How close can we get to the lower bound? Let us first try a simple method, first test a batch of $n$ persons, if they come out positive, we test each person in the batch individually. We choose the batch size $n$, so that it minimizes the expected number of tests per person given the positive probability $p$.

```
ps <- seq(0.01, 0.5, 0.01)
tests_per_person_method1 <- sapply(ps, function(p){
ns <- seq(2, floor(1 / p))
p_all_negative <- (1-p)^ns
exp_tests <- p_all_negative * 1 + (1-p_all_negative) * (1+ns)
tests_per_person <- exp_tests / ns
min(tests_per_person)
})
```

How close does that get us to the lower bound? Below we see first strategy compared to the theoretical minimum (dashed blue line). While the absolute difference is not that large, the relative difference is large particularly for small $p$.

What should we do to get closer? Generally, we should aim to have each test provide as much information as possible. If $P_i$ again denotes the random status of individual $i$, and $T$ is a test of some of the individuals we can use conditional entropy to see that

$H(P_1\ldots P_N|T) = H(T|P_1\ldots P_N) + H(P_1\ldots P_N) - H(T)$

The term $H(T|P_1\ldots P_N)$ is zero since the test status is known if we known the sequence of individual statuses. So we get

$H(P_1\ldots P_N|T) = H(P_1\ldots P_N) - H(T)$

After having performed enough test that we know the sequence $P_1\ldots P_N$ the entropy is reduced to zero, so we should try to maximize $H(T)$. From before we know that $H(T)$ is maximized if $P(T) = 0.5$. With this philosophy, our second attempt is a bisection method. First, we choose the an initial batch size, so that the probability the test is positive (at least one positive in the batch) is a close to 50% as possible. If the test is negative we move on, otherwise we “bisect” the batch, i.e. test one half at a time, until we have identified a positive individual. Below I have simulated the expected number of tests per person. We can now compare the two methods:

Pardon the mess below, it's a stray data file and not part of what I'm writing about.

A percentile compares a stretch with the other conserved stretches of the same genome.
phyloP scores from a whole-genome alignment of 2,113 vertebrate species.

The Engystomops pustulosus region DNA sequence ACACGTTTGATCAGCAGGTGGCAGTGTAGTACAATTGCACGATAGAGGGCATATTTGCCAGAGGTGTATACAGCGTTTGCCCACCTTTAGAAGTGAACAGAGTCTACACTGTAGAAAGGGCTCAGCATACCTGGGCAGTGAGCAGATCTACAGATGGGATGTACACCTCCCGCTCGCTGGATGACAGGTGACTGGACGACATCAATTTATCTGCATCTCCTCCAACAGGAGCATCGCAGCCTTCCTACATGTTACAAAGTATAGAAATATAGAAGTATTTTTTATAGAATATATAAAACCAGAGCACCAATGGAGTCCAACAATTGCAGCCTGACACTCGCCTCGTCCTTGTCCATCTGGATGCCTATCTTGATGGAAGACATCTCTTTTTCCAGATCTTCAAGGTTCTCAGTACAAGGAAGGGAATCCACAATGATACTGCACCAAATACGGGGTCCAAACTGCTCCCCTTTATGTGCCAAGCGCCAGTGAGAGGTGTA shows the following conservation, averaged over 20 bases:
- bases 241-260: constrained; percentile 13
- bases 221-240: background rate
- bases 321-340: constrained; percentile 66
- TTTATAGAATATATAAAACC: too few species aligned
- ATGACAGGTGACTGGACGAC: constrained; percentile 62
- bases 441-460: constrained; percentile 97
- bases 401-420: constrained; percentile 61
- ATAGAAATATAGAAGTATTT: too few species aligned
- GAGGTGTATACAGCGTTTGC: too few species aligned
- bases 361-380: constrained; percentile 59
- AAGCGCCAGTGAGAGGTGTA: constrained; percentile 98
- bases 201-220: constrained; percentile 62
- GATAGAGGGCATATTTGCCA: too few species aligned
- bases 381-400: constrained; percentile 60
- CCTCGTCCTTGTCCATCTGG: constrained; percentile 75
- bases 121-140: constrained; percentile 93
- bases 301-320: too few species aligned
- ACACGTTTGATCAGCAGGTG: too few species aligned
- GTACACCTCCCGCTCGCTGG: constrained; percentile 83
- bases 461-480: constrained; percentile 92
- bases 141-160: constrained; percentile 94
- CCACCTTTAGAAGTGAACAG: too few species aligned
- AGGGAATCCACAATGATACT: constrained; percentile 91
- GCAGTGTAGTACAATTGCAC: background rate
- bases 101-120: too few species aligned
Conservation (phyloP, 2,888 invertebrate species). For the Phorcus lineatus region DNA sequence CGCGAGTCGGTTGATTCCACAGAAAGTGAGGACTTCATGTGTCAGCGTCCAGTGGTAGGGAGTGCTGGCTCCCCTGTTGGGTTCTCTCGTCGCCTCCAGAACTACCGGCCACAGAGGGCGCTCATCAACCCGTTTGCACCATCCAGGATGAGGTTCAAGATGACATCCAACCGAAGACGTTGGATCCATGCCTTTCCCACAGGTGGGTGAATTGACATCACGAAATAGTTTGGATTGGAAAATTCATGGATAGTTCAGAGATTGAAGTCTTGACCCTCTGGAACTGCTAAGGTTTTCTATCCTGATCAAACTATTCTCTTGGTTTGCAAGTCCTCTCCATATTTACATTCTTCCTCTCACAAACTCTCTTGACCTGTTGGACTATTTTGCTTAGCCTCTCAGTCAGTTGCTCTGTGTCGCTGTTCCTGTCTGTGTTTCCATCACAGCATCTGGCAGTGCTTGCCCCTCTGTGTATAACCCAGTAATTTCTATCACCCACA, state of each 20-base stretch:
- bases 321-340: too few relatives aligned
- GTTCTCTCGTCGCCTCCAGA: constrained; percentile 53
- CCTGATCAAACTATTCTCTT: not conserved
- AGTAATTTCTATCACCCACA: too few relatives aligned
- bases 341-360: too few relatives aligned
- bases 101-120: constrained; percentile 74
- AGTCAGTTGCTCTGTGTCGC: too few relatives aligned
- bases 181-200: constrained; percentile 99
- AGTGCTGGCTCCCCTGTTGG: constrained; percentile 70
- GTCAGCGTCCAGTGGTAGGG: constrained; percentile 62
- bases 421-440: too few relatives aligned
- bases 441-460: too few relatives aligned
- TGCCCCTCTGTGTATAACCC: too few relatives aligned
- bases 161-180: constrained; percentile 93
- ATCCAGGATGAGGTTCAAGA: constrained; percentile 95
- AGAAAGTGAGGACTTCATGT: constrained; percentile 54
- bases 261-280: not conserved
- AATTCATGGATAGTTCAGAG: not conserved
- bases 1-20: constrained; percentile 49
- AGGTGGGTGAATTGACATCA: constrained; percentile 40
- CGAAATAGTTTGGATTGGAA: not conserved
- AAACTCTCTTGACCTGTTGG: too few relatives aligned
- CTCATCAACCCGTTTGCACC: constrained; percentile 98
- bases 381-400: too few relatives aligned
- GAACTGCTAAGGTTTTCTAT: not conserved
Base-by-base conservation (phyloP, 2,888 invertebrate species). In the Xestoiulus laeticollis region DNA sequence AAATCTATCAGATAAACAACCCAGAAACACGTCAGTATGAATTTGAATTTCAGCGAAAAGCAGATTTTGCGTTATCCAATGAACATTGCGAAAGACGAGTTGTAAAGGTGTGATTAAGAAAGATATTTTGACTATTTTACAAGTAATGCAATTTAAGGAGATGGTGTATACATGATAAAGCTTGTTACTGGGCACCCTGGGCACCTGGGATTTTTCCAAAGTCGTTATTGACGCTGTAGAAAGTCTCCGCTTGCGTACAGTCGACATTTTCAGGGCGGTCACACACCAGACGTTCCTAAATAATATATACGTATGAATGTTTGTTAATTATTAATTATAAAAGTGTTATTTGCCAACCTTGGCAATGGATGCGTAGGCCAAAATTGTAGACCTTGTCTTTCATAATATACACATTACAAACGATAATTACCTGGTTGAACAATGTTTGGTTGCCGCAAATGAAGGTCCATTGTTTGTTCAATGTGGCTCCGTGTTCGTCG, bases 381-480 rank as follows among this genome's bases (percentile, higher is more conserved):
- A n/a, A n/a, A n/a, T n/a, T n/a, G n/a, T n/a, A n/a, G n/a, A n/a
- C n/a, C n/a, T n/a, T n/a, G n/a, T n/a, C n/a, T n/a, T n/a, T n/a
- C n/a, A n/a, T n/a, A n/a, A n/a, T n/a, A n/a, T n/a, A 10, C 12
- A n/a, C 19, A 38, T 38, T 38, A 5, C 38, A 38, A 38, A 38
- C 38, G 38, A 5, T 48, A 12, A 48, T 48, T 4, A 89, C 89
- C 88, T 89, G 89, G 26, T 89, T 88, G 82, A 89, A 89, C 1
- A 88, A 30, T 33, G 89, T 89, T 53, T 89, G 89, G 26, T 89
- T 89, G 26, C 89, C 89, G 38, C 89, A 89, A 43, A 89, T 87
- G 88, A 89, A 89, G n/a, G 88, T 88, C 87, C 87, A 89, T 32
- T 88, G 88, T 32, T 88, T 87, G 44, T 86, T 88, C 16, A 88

```
run_test <- function(pool, first_cut) {
determined <- rep(FALSE, length(pool))
tests_used <- 0
while(!all(determined)) {
undetermined <- sum(!determined)
to_test <- which(!determined)[1:min(undetermined, first_cut)]
# Test pool
if (any(pool[to_test] == 1)) {
test <- at_least_one_positive(pool[to_test])
determined[to_test] <- test$determined
tests_used <- 1 + tests_used + test$tests_used
}
else {
determined[to_test] <- TRUE
tests_used <- 1 + tests_used
}
}
return(tests_used)
}
at_least_one_positive <- function(pool) {
# Return determined, and number of tests used
n <- length(pool)
if (n == 1) {
return(list(determined = TRUE,
tests_used = 1))
}
if (n <= 3) {
return(list(determined = rep(T, n),
tests_used = ifelse(all(pool[1:(n-1)] == 0), n-1, n))) # if all the first are negative the last is positive without testing
}
cut <- floor(n/2)
# Test 1st half
if (any(pool[1:cut] == 1)) { # has at least one positive
test1 <- at_least_one_positive(pool[1:cut])
return(list(determined = c(test1$determined, rep(F, n - cut)),
tests_used = test1$tests_used + 1))
}
# No-one positive in 1st half so test second
else {
test2 <- at_least_one_positive(pool[(cut+1):n])
return(list(determined = c(rep(T,cut), test2$determined),
tests_used = test2$tests_used + 1
))
}
}
ps <- seq(0.01, 0.5, 0.01)
ns <- 100 / ps
tests_used_method2 <- sapply(ps, function(p) {
N <- 100 / p
replicate(400, {
status <- rbinom(N, 1, p)
first_cut <- ceiling(log(0.5)/log(1-p))
run_test(status, first_cut)
}) %>% mean
})
tests_per_person_method2 <- tests_used_method2 / ns
```

The above is obviously a (fun!) theoretical exercise, in practice there are many problems that hinder its use: Do the tests work if pooling too many people? Can the swab from one person be tested multiple times? Can we accept waiting for multiple tests before receiving an answer? The answer is probably “no”. Nonetheless, it is fun to see that Shannon’s theoretical framework of information can be applied in this unfamiliar setting of Covid-19 testing.